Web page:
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Let’s do the numbers: in 2014, the HVAC industry is feeling optimistic about technology, growth and success.

2014 January 21
by admin; 3,653 views

It should come as no surprise to anybody that the beginning of a new year often brings with it a sense of hope and renewal. People like to make resolutions, do projects they’ve been putting off, reconnect with old friends, that kind of thing. You can blame the Roman god Janus if you like, or perhaps the Gregorian Calendar we’ve been using since the late 16th century, but January has long signified a time to start over — and look forward.

alpscontrols 2014And when it comes to the HVAC industry, it sure looks like a sense of growth and optimism is on tap for 2014.

One report from Navigant Research suggests that global spending on energy-efficient HVAC systems — which was already on the rise in 2013 — will experience even more substantial growth in 2014, and will surpass $33 billion in annual revenue by 2020. Even more specifically, Navigant also forecasts a nearly doubling in annual revenue spent on commercial building automation systems from 2013 to 2021, in part due to the industry’s technologies that “…continue to evolve from point solutions built from proprietary products toward open and integrated systems converged with modern information technologies,” according to this report.

In fact, last year in an annual survey (via achrnews.com) of 250 heads of energy in 20 industries all over the world, 45% of corporations said that they’ll spend more on energy management — including renewable energy, HVAC, lighting, building technologies, energy software, and energy services — in 2014 than they did in 2013. About one-third of respondents to the survey cited cost savings from proper building energy management as the primary motivation for the increase in spending.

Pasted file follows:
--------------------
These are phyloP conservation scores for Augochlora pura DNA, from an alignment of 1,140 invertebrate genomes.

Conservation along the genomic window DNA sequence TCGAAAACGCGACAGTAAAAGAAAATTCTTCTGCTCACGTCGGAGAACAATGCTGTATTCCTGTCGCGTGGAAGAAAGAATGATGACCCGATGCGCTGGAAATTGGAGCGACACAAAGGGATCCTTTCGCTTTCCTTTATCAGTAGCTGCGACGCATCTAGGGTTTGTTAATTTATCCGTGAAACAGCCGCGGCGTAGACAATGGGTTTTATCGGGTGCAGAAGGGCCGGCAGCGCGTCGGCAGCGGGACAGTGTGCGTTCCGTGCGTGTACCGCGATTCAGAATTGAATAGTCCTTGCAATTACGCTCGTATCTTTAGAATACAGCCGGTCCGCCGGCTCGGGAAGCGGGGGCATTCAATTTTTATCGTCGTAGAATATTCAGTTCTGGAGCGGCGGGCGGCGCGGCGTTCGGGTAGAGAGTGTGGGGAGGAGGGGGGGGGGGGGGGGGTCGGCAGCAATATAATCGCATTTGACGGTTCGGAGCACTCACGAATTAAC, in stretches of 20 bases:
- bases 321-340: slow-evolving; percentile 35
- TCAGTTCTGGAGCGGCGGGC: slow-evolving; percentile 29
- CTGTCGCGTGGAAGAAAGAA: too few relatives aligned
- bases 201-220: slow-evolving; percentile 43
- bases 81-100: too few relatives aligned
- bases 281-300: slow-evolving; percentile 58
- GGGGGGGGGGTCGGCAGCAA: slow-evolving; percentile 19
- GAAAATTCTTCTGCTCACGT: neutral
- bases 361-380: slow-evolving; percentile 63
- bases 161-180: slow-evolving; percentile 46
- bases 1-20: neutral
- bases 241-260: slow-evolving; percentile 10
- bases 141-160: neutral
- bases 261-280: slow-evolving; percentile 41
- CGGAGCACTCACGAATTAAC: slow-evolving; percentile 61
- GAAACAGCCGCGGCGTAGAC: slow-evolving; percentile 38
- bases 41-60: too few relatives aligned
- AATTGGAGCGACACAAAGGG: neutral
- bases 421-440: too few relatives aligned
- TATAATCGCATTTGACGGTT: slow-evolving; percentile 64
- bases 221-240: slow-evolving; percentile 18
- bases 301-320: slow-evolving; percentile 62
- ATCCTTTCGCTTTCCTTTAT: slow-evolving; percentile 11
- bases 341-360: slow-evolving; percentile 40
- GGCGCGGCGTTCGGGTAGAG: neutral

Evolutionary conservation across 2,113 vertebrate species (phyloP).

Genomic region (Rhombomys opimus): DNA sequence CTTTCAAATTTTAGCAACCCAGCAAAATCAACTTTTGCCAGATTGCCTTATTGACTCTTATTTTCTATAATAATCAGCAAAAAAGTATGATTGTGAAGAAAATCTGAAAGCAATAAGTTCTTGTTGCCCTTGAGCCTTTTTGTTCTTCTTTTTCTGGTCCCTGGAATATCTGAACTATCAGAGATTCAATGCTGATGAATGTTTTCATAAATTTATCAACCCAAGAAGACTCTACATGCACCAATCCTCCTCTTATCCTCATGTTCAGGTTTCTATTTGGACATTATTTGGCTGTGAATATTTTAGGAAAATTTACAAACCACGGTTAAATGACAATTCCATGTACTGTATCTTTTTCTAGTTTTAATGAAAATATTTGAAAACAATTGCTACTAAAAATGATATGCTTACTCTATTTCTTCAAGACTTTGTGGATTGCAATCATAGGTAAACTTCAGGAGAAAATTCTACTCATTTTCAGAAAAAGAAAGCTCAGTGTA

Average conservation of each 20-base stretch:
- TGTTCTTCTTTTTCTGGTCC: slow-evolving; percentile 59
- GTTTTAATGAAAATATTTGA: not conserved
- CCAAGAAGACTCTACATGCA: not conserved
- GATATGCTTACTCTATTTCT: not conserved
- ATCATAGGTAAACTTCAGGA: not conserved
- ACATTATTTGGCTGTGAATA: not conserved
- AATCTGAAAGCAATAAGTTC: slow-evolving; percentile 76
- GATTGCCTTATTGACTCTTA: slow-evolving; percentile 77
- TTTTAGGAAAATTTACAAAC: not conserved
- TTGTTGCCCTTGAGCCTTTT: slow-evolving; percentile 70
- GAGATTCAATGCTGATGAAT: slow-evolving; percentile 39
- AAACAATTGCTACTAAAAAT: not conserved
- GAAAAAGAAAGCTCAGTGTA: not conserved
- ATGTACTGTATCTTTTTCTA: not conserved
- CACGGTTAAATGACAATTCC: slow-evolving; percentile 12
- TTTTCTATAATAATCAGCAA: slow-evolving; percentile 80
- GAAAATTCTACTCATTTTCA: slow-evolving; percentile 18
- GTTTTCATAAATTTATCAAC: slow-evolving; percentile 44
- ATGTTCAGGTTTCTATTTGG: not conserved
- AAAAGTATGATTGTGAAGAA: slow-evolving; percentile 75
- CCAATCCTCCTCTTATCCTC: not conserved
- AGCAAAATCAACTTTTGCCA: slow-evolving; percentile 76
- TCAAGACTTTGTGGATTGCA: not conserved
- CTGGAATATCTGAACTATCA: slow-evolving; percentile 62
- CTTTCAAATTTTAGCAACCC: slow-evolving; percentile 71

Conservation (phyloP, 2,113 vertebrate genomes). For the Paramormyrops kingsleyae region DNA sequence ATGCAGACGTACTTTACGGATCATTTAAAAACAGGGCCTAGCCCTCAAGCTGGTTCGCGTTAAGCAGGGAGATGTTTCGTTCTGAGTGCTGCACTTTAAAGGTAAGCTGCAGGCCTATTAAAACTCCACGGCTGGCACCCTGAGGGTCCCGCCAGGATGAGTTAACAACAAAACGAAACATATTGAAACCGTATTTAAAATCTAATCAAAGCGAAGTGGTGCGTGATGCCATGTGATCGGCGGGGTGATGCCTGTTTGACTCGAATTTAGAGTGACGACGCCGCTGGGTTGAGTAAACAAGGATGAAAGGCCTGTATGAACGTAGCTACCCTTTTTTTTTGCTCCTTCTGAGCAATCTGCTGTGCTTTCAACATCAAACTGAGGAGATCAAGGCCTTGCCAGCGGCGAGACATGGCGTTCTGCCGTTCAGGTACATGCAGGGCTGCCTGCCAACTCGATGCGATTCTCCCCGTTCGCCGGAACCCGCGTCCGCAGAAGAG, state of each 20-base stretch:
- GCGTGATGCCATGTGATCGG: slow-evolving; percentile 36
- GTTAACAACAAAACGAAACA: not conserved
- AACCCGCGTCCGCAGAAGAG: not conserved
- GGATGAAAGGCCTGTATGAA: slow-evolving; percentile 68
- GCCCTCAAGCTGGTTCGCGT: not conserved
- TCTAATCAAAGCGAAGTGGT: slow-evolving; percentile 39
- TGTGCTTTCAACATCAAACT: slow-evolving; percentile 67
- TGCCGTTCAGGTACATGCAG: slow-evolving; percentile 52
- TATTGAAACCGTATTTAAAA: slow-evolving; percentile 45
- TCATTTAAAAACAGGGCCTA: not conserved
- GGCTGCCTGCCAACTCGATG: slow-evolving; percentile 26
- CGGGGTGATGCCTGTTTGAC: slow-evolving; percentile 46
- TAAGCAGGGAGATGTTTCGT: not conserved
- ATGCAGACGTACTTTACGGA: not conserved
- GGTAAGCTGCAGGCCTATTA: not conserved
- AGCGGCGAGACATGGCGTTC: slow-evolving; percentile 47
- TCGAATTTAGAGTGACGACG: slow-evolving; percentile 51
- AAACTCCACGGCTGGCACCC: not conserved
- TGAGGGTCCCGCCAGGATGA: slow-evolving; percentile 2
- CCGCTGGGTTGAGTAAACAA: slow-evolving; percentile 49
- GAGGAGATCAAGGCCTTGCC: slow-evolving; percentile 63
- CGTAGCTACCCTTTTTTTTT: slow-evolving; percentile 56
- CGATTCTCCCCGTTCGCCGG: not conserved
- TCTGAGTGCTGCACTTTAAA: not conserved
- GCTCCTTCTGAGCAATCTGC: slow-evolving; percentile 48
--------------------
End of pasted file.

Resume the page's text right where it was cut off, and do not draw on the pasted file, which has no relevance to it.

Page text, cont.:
new construction 2014So where will that increased spending be realized? Well, from an increase in U.S. constructions starts. In its 2014 Dodge Construction Outlook, McGraw-Hill Construction predicts that total U.S. construction starts for 2014 will rise 9% to $555.3 billion, up from the 5% increase that was estimated for 2013. This measured expansion, due in part to growing improvements in bank lending, and interest rates that are expected to remain low, will be partially found in a 17% increase in the construction of commercial buildings, with warehouses and hotels leading the way.

Even institutional buildings are expected to see increases – and although they’re expected to be relatively small increases, they’re significant to note because construction of these types of buildings has been in decline for the past five years. Indeed, from Central Michigan University to Wawasee High School in northern Indiana to UNC Charlotte to Montgomery County in Maryland where a six-year school construction budget plan is under discussion, schools of all types and sizes are revitalizing plans for growth and new construction.

And these kinds of surveys and forecasts have lent themselves to ever-growing optimism among HVAC industry leaders. According to an ASHRAE/AHR Expo survey sent to more than 1,000 manufacturers worldwide, 79% of respondents said their prospects for business in 2014 were either good (60%) or excellent (19%) — and that was up from 70% in 2013. 90% predicted their sales to increase in 2014, and those predictions were evenly divided among jobs classified as new construction, maintenance/replacement, and retrofit/renovation.

So how do you feel about 2014? Are you feeling cautious, or is the future so bright you’ve got to wear shades? Let us know your outlook for the new year in the comments below.

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